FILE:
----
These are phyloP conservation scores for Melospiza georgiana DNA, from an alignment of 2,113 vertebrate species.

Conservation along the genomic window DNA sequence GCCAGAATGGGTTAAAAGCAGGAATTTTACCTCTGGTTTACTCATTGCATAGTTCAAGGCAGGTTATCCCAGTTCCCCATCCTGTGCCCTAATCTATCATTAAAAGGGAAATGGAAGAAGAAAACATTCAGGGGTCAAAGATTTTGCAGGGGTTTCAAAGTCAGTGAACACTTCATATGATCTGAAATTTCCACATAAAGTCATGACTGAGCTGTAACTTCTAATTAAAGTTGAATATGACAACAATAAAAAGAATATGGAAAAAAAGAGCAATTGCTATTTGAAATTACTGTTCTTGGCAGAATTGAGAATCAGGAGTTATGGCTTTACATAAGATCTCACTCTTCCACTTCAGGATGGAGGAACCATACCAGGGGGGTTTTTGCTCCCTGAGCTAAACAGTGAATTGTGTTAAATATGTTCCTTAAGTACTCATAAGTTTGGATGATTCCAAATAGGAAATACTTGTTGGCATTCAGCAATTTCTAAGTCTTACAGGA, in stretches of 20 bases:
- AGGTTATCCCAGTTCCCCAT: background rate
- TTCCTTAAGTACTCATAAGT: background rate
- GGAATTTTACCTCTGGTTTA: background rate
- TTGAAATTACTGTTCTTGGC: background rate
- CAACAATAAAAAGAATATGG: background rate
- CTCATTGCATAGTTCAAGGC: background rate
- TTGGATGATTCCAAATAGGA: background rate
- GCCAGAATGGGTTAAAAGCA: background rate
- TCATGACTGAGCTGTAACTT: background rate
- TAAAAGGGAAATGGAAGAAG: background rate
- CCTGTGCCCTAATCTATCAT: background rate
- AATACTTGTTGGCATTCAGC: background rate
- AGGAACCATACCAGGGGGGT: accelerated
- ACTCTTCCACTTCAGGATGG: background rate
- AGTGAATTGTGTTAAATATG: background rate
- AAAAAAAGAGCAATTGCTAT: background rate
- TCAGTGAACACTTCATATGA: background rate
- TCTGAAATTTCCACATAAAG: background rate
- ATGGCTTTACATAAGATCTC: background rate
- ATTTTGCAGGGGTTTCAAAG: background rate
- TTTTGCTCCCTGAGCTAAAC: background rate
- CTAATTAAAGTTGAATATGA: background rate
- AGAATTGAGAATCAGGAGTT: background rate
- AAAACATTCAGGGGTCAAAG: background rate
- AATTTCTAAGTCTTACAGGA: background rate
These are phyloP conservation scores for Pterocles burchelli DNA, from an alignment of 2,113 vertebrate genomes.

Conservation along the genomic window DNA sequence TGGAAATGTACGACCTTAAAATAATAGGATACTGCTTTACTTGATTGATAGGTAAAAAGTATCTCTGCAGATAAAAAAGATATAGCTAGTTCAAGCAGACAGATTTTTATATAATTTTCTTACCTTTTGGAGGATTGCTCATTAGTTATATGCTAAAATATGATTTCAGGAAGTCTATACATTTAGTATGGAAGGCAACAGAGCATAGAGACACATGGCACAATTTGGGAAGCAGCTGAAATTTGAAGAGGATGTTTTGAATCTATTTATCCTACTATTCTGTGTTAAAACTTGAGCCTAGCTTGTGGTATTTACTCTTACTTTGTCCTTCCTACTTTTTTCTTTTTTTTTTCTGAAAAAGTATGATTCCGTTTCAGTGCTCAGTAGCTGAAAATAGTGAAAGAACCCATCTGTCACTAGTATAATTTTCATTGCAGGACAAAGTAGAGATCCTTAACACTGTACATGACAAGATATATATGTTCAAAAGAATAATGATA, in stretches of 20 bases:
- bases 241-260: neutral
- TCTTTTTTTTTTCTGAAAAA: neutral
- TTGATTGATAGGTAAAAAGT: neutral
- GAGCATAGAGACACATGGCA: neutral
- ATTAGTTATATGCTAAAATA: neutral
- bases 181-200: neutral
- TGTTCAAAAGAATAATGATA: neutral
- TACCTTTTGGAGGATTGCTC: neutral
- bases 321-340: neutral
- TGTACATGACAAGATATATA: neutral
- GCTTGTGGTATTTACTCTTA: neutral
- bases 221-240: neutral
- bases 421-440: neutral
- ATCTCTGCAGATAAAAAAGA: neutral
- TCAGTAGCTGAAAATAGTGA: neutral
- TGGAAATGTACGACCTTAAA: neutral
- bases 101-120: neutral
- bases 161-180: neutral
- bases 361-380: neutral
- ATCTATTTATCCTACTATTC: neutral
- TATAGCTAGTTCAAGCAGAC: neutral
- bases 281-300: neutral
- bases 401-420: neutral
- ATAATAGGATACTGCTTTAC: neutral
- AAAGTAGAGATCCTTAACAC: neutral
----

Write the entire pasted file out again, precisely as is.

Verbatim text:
These are phyloP conservation scores for Melospiza georgiana DNA, from an alignment of 2,113 vertebrate species.

Conservation along the genomic window DNA sequence GCCAGAATGGGTTAAAAGCAGGAATTTTACCTCTGGTTTACTCATTGCATAGTTCAAGGCAGGTTATCCCAGTTCCCCATCCTGTGCCCTAATCTATCATTAAAAGGGAAATGGAAGAAGAAAACATTCAGGGGTCAAAGATTTTGCAGGGGTTTCAAAGTCAGTGAACACTTCATATGATCTGAAATTTCCACATAAAGTCATGACTGAGCTGTAACTTCTAATTAAAGTTGAATATGACAACAATAAAAAGAATATGGAAAAAAAGAGCAATTGCTATTTGAAATTACTGTTCTTGGCAGAATTGAGAATCAGGAGTTATGGCTTTACATAAGATCTCACTCTTCCACTTCAGGATGGAGGAACCATACCAGGGGGGTTTTTGCTCCCTGAGCTAAACAGTGAATTGTGTTAAATATGTTCCTTAAGTACTCATAAGTTTGGATGATTCCAAATAGGAAATACTTGTTGGCATTCAGCAATTTCTAAGTCTTACAGGA, in stretches of 20 bases:
- AGGTTATCCCAGTTCCCCAT: background rate
- TTCCTTAAGTACTCATAAGT: background rate
- GGAATTTTACCTCTGGTTTA: background rate
- TTGAAATTACTGTTCTTGGC: background rate
- CAACAATAAAAAGAATATGG: background rate
- CTCATTGCATAGTTCAAGGC: background rate
- TTGGATGATTCCAAATAGGA: background rate
- GCCAGAATGGGTTAAAAGCA: background rate
- TCATGACTGAGCTGTAACTT: background rate
- TAAAAGGGAAATGGAAGAAG: background rate
- CCTGTGCCCTAATCTATCAT: background rate
- AATACTTGTTGGCATTCAGC: background rate
- AGGAACCATACCAGGGGGGT: accelerated
- ACTCTTCCACTTCAGGATGG: background rate
- AGTGAATTGTGTTAAATATG: background rate
- AAAAAAAGAGCAATTGCTAT: background rate
- TCAGTGAACACTTCATATGA: background rate
- TCTGAAATTTCCACATAAAG: background rate
- ATGGCTTTACATAAGATCTC: background rate
- ATTTTGCAGGGGTTTCAAAG: background rate
- TTTTGCTCCCTGAGCTAAAC: background rate
- CTAATTAAAGTTGAATATGA: background rate
- AGAATTGAGAATCAGGAGTT: background rate
- AAAACATTCAGGGGTCAAAG: background rate
- AATTTCTAAGTCTTACAGGA: background rate
These are phyloP conservation scores for Pterocles burchelli DNA, from an alignment of 2,113 vertebrate genomes.

Conservation along the genomic window DNA sequence TGGAAATGTACGACCTTAAAATAATAGGATACTGCTTTACTTGATTGATAGGTAAAAAGTATCTCTGCAGATAAAAAAGATATAGCTAGTTCAAGCAGACAGATTTTTATATAATTTTCTTACCTTTTGGAGGATTGCTCATTAGTTATATGCTAAAATATGATTTCAGGAAGTCTATACATTTAGTATGGAAGGCAACAGAGCATAGAGACACATGGCACAATTTGGGAAGCAGCTGAAATTTGAAGAGGATGTTTTGAATCTATTTATCCTACTATTCTGTGTTAAAACTTGAGCCTAGCTTGTGGTATTTACTCTTACTTTGTCCTTCCTACTTTTTTCTTTTTTTTTTCTGAAAAAGTATGATTCCGTTTCAGTGCTCAGTAGCTGAAAATAGTGAAAGAACCCATCTGTCACTAGTATAATTTTCATTGCAGGACAAAGTAGAGATCCTTAACACTGTACATGACAAGATATATATGTTCAAAAGAATAATGATA, in stretches of 20 bases:
- bases 241-260: neutral
- TCTTTTTTTTTTCTGAAAAA: neutral
- TTGATTGATAGGTAAAAAGT: neutral
- GAGCATAGAGACACATGGCA: neutral
- ATTAGTTATATGCTAAAATA: neutral
- bases 181-200: neutral
- TGTTCAAAAGAATAATGATA: neutral
- TACCTTTTGGAGGATTGCTC: neutral
- bases 321-340: neutral
- TGTACATGACAAGATATATA: neutral
- GCTTGTGGTATTTACTCTTA: neutral
- bases 221-240: neutral
- bases 421-440: neutral
- ATCTCTGCAGATAAAAAAGA: neutral
- TCAGTAGCTGAAAATAGTGA: neutral
- TGGAAATGTACGACCTTAAA: neutral
- bases 101-120: neutral
- bases 161-180: neutral
- bases 361-380: neutral
- ATCTATTTATCCTACTATTC: neutral
- TATAGCTAGTTCAAGCAGAC: neutral
- bases 281-300: neutral
- bases 401-420: neutral
- ATAATAGGATACTGCTTTAC: neutral
- AAAGTAGAGATCCTTAACAC: neutral